Chronic Disease, Exercise Benefits, Heart

Acute Blood Pressure Response to Exercise

The pattern of society is well established, do nothing, get sick, take meds and repeat. It’s self destructive. Those of us who make a living studying the way physical activity interacts with the body’s physiology see the underbelly of such behaviour. As a result, we preach prevention, active therapy and the art of consistent movement as a detour around side-effect laden pharmaceutical interventions.

It often takes an innocent comment to remind us of the true tangible benefits of physical activity. The commenter: a 40-something female client who has been battling with increased blood pressure stemming from a high octane work schedule, desk jobs and parenthood who has been on medication for a few years. After just a few sessions at the gym, she sent me a text proclaiming her joy at seeing her blood pressure drop without medication. For any busy workaholic, seeing how the body responds positively to even a little bit of exercise can prove the difference between long term adherence and actively choosing sedentarity.


Blood Pressure

Blood pressure is the measure of the amount of force applied to arterial walls during blood flow. Consistently elevated blood pressure (hypertension) strongly correlates with increased risk of heart disease. Blood pressure is measured in millimetres of mercury (mmHg) and expressed as

Systolic Blood Pressure (during heart beat)
————————————————————————
Diastolic Blood Pressure (in between heart beats)

There are various “normal values” for blood pressure, the below chart is one common interpretation of blood pressure results from the American Heart Association. There are various conditions that affect blood pressure so get your doctor’s opinion as well as the world wide web’s.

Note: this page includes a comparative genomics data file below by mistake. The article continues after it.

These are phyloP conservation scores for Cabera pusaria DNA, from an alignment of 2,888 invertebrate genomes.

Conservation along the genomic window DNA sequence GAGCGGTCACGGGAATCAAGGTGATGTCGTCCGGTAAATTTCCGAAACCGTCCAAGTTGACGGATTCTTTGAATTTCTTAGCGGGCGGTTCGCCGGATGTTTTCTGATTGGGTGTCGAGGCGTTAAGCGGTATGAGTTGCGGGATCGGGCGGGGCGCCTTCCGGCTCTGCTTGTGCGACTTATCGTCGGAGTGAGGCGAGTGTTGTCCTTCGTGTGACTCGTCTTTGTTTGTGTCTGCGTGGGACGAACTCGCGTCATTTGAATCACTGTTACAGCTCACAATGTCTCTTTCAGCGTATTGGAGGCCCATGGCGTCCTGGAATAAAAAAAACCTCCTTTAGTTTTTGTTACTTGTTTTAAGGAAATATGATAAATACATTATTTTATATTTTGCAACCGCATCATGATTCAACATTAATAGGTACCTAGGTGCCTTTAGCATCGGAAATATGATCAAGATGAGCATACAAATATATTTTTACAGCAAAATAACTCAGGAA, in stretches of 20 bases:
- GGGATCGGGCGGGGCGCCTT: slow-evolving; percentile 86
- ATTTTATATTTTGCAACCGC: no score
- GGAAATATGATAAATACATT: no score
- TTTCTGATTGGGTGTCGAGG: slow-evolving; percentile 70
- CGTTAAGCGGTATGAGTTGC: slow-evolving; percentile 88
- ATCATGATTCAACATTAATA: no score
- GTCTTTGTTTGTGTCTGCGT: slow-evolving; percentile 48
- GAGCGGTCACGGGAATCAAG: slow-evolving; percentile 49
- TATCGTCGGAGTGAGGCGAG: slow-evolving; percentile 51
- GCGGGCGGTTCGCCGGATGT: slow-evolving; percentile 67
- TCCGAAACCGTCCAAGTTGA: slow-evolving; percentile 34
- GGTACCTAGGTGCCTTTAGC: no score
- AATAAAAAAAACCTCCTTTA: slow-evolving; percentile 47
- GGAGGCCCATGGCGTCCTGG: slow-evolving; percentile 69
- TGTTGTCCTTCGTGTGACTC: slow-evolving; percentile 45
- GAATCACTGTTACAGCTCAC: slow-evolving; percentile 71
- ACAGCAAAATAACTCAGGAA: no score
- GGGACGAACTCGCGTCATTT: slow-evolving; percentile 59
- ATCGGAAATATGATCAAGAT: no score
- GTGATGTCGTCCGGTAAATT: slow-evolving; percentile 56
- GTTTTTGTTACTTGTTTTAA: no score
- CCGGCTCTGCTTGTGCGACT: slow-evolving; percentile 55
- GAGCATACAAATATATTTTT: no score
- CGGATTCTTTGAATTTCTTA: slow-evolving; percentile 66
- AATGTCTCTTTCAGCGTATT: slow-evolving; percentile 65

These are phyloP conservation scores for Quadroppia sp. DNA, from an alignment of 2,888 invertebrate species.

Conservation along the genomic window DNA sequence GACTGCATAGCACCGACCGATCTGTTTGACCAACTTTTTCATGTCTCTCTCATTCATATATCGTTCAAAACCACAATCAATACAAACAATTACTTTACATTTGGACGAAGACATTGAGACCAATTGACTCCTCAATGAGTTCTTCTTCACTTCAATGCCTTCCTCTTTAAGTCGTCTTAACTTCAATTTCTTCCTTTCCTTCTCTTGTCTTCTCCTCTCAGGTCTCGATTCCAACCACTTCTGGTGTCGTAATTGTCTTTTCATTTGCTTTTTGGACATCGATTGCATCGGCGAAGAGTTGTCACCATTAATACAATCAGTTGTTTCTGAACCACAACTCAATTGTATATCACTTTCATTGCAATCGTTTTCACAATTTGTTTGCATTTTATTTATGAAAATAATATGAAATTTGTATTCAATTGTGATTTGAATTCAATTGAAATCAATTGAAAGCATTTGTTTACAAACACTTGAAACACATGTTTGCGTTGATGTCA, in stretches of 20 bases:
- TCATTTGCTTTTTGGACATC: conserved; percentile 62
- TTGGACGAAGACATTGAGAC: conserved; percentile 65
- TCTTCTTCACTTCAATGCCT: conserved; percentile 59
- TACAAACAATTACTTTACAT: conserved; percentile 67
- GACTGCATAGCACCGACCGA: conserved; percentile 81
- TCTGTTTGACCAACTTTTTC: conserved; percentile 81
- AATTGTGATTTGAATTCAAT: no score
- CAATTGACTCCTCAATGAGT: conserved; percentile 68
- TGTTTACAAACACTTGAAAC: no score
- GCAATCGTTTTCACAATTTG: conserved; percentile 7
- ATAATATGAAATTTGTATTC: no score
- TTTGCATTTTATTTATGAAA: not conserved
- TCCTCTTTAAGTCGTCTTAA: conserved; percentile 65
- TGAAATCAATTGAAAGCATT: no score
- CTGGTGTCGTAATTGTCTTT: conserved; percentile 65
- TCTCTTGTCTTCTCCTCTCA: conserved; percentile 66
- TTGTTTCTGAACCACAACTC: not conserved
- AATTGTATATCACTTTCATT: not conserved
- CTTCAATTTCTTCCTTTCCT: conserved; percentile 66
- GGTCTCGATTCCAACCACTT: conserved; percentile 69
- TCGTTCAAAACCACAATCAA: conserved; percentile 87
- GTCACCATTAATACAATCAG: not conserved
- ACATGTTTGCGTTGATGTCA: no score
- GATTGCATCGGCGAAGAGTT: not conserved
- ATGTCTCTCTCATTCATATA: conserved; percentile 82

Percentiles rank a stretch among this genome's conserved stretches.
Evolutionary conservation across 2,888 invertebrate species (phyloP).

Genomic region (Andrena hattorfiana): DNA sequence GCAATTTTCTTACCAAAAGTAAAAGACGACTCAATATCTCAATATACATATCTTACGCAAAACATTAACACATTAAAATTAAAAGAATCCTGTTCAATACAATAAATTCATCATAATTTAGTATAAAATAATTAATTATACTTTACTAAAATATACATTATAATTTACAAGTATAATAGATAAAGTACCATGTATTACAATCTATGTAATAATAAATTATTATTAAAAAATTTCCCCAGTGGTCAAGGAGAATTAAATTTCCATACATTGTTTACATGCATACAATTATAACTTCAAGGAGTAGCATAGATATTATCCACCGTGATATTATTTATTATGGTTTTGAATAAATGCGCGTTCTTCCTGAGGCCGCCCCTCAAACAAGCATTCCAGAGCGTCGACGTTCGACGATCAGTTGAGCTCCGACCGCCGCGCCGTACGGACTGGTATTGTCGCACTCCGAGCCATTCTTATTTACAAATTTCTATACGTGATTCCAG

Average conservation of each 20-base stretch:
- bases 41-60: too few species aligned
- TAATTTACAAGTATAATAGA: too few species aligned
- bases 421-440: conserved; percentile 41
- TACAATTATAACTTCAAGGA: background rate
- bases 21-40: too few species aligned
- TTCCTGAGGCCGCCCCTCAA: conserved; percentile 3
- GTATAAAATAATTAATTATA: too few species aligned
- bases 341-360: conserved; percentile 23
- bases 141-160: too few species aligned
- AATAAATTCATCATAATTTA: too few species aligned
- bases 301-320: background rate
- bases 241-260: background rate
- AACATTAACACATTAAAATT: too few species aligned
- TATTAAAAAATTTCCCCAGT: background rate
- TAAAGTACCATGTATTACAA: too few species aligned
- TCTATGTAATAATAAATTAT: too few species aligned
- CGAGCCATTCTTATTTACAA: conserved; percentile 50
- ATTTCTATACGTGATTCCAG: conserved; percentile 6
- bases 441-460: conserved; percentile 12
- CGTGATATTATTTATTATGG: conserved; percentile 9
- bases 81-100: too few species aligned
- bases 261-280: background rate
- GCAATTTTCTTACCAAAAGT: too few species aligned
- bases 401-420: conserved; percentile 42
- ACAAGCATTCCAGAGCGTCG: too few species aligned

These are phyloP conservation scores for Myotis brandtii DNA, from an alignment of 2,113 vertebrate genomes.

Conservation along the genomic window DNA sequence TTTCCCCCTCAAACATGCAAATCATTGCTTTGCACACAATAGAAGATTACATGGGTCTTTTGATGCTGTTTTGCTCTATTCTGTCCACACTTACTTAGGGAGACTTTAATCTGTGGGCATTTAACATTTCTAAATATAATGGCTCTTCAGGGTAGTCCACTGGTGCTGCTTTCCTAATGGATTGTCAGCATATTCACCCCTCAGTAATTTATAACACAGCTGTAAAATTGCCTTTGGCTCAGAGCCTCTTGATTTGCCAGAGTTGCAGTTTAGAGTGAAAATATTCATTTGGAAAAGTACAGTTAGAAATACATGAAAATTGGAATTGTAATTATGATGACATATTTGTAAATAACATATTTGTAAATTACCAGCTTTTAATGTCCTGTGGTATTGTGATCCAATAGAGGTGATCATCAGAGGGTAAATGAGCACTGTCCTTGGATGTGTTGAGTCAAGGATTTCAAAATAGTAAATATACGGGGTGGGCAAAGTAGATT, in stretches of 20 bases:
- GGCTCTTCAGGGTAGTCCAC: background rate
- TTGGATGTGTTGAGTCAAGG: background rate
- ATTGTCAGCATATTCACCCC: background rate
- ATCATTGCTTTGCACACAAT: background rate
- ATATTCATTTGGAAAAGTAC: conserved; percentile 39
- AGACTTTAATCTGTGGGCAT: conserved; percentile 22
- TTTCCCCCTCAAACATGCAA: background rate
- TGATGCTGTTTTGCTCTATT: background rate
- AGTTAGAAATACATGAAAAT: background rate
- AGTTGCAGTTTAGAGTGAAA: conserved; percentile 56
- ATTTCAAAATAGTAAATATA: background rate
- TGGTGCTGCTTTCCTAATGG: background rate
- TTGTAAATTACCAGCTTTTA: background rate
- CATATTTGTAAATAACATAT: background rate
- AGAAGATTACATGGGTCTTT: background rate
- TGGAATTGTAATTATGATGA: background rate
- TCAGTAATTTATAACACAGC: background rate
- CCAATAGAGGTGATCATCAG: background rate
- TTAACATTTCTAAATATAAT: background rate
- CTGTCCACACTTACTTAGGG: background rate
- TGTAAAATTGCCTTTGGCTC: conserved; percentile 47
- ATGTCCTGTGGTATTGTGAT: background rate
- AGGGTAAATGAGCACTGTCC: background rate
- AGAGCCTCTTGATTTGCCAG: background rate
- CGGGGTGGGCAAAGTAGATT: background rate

American Heart Association  Blood Pressure Recommendations

American Heart Association Blood Pressure Recommendations

  • Blood pressure can fluctuate greatly throughout the day, one high blood pressure reading is not usually enough to diagnose hypertension.
  • Blood pressure readings can be falsely elevated in new & uncomfortable environments.
  • Blood pressure readings vary based on seated, standing or lying positions.

Blood Pressure Exercise

Hypertension (high blood pressure)

Consistently high blood pressure is a risk factor for:

  • Stroke
  • Heart Failure
  • Kidney Failure

Physiology

There are various factors that affect the blood pressure

  1. Volume of fluid (blood).
  2. Resistance – mainly in the peripheral arteries. Plaque build up (atherosclerosis) is the most common type of resistance, as resistance increases, blood pressure increases.
  3. Viscosity – thickness of the blood.

The role of exercise in blood pressure physiology is thought to work by decreasing peripheral arterial resistance. Like any bodily system, it improves with use. If the muscles are never demanding increased blood flow they remain stagnant for prolonged periods of time and do not develop into efficient systems. Increased exercise and activity helps decrease peripheral resistance by improving the blood flow to the musculature and therefore reducing the resistance to blood flow and subsequently decreasing blood pressure.


Acute v Chronic Exercise

Blood pressure has been shown to positively respond to exercise immediately following a bout of exercise. This is known as post-exercise hypotension. Acute exercise can create some short term benefits in blood pressure management but it requires transition to chronic exercise routine to gain more long term benefits. Chronic exercise can be viewed as a series of acute benefits that compound individual bouts of exercise upon one another, leading to long term reductions in blood pressure.

Fig. 1. The integration of acute and chronic anti-hypertensive mechanisms of exercise. ↓ indicates decrease; ↑ indicates increase.

Fig. 1. The integration of acute and chronic anti-hypertensive mechanisms of exercise. ↓ indicates decrease; ↑ indicates increase. (1)

Post-Exercise Hypotension

There are a variety of studies that have set out to identify the mechanisms relating to the immediate drop in blood pressure following an acute bout of exercise. The actual mechanisms are thought to vary between trained and untrained people.